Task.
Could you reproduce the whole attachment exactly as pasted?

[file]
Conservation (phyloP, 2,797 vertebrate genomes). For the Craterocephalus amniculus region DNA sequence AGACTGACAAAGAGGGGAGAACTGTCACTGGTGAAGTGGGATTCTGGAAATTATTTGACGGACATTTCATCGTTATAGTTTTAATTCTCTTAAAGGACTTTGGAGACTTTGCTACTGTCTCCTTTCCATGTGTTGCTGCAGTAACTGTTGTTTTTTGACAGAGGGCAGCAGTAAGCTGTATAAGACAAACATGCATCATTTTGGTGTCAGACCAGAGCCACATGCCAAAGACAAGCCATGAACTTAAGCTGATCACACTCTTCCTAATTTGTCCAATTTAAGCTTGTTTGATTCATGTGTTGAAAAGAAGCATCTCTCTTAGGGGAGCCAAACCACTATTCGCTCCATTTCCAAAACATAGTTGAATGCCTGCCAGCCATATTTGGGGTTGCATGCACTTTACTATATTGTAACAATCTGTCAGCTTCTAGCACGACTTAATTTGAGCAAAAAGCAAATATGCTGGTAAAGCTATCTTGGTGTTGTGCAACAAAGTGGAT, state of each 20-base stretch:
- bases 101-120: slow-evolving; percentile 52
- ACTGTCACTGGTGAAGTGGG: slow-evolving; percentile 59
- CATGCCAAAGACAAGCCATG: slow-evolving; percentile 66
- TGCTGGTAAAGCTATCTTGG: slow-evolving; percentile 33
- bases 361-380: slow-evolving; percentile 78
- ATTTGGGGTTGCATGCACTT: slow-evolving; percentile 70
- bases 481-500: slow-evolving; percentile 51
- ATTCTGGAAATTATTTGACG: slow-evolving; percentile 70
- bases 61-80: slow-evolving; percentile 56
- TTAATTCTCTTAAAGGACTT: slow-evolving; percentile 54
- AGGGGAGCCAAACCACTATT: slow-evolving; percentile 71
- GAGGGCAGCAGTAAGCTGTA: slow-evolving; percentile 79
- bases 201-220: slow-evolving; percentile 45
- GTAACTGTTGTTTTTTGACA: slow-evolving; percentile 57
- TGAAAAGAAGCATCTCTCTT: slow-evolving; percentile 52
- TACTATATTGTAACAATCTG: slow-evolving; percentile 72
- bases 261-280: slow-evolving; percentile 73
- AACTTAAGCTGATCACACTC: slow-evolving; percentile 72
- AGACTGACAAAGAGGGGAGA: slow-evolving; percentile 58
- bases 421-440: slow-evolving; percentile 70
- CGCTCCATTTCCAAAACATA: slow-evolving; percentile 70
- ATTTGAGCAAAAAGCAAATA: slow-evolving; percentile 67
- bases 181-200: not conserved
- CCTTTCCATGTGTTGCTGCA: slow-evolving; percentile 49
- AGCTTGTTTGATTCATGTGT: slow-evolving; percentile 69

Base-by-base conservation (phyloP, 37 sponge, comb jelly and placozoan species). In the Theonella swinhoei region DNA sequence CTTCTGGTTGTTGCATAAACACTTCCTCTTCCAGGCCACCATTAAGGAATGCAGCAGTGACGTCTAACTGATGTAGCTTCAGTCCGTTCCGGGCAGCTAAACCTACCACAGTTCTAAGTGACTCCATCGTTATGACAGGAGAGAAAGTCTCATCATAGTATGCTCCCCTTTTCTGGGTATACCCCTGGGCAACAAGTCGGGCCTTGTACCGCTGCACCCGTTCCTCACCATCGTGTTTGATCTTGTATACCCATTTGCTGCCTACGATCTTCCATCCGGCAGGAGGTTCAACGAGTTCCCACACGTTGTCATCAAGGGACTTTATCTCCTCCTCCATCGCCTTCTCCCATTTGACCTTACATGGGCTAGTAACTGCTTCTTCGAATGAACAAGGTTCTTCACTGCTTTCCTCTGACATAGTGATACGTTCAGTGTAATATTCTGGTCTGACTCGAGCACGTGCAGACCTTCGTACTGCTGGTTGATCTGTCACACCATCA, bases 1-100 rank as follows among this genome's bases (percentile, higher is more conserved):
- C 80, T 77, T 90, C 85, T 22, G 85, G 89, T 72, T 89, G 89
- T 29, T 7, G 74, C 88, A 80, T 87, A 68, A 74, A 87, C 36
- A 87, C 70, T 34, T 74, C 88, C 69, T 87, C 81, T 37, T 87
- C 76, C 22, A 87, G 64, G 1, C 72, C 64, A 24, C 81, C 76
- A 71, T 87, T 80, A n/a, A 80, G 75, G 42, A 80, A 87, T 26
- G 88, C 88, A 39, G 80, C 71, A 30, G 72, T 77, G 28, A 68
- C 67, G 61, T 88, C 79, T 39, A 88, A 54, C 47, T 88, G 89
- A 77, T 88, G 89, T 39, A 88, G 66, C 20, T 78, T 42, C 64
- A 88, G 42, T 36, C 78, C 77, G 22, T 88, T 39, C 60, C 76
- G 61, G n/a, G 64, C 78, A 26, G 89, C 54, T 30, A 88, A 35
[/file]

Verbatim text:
Conservation (phyloP, 2,797 vertebrate genomes). For the Craterocephalus amniculus region DNA sequence AGACTGACAAAGAGGGGAGAACTGTCACTGGTGAAGTGGGATTCTGGAAATTATTTGACGGACATTTCATCGTTATAGTTTTAATTCTCTTAAAGGACTTTGGAGACTTTGCTACTGTCTCCTTTCCATGTGTTGCTGCAGTAACTGTTGTTTTTTGACAGAGGGCAGCAGTAAGCTGTATAAGACAAACATGCATCATTTTGGTGTCAGACCAGAGCCACATGCCAAAGACAAGCCATGAACTTAAGCTGATCACACTCTTCCTAATTTGTCCAATTTAAGCTTGTTTGATTCATGTGTTGAAAAGAAGCATCTCTCTTAGGGGAGCCAAACCACTATTCGCTCCATTTCCAAAACATAGTTGAATGCCTGCCAGCCATATTTGGGGTTGCATGCACTTTACTATATTGTAACAATCTGTCAGCTTCTAGCACGACTTAATTTGAGCAAAAAGCAAATATGCTGGTAAAGCTATCTTGGTGTTGTGCAACAAAGTGGAT, state of each 20-base stretch:
- bases 101-120: slow-evolving; percentile 52
- ACTGTCACTGGTGAAGTGGG: slow-evolving; percentile 59
- CATGCCAAAGACAAGCCATG: slow-evolving; percentile 66
- TGCTGGTAAAGCTATCTTGG: slow-evolving; percentile 33
- bases 361-380: slow-evolving; percentile 78
- ATTTGGGGTTGCATGCACTT: slow-evolving; percentile 70
- bases 481-500: slow-evolving; percentile 51
- ATTCTGGAAATTATTTGACG: slow-evolving; percentile 70
- bases 61-80: slow-evolving; percentile 56
- TTAATTCTCTTAAAGGACTT: slow-evolving; percentile 54
- AGGGGAGCCAAACCACTATT: slow-evolving; percentile 71
- GAGGGCAGCAGTAAGCTGTA: slow-evolving; percentile 79
- bases 201-220: slow-evolving; percentile 45
- GTAACTGTTGTTTTTTGACA: slow-evolving; percentile 57
- TGAAAAGAAGCATCTCTCTT: slow-evolving; percentile 52
- TACTATATTGTAACAATCTG: slow-evolving; percentile 72
- bases 261-280: slow-evolving; percentile 73
- AACTTAAGCTGATCACACTC: slow-evolving; percentile 72
- AGACTGACAAAGAGGGGAGA: slow-evolving; percentile 58
- bases 421-440: slow-evolving; percentile 70
- CGCTCCATTTCCAAAACATA: slow-evolving; percentile 70
- ATTTGAGCAAAAAGCAAATA: slow-evolving; percentile 67
- bases 181-200: not conserved
- CCTTTCCATGTGTTGCTGCA: slow-evolving; percentile 49
- AGCTTGTTTGATTCATGTGT: slow-evolving; percentile 69

Base-by-base conservation (phyloP, 37 sponge, comb jelly and placozoan species). In the Theonella swinhoei region DNA sequence CTTCTGGTTGTTGCATAAACACTTCCTCTTCCAGGCCACCATTAAGGAATGCAGCAGTGACGTCTAACTGATGTAGCTTCAGTCCGTTCCGGGCAGCTAAACCTACCACAGTTCTAAGTGACTCCATCGTTATGACAGGAGAGAAAGTCTCATCATAGTATGCTCCCCTTTTCTGGGTATACCCCTGGGCAACAAGTCGGGCCTTGTACCGCTGCACCCGTTCCTCACCATCGTGTTTGATCTTGTATACCCATTTGCTGCCTACGATCTTCCATCCGGCAGGAGGTTCAACGAGTTCCCACACGTTGTCATCAAGGGACTTTATCTCCTCCTCCATCGCCTTCTCCCATTTGACCTTACATGGGCTAGTAACTGCTTCTTCGAATGAACAAGGTTCTTCACTGCTTTCCTCTGACATAGTGATACGTTCAGTGTAATATTCTGGTCTGACTCGAGCACGTGCAGACCTTCGTACTGCTGGTTGATCTGTCACACCATCA, bases 1-100 rank as follows among this genome's bases (percentile, higher is more conserved):
- C 80, T 77, T 90, C 85, T 22, G 85, G 89, T 72, T 89, G 89
- T 29, T 7, G 74, C 88, A 80, T 87, A 68, A 74, A 87, C 36
- A 87, C 70, T 34, T 74, C 88, C 69, T 87, C 81, T 37, T 87
- C 76, C 22, A 87, G 64, G 1, C 72, C 64, A 24, C 81, C 76
- A 71, T 87, T 80, A n/a, A 80, G 75, G 42, A 80, A 87, T 26
- G 88, C 88, A 39, G 80, C 71, A 30, G 72, T 77, G 28, A 68
- C 67, G 61, T 88, C 79, T 39, A 88, A 54, C 47, T 88, G 89
- A 77, T 88, G 89, T 39, A 88, G 66, C 20, T 78, T 42, C 64
- A 88, G 42, T 36, C 78, C 77, G 22, T 88, T 39, C 60, C 76
- G 61, G n/a, G 64, C 78, A 26, G 89, C 54, T 30, A 88, A 35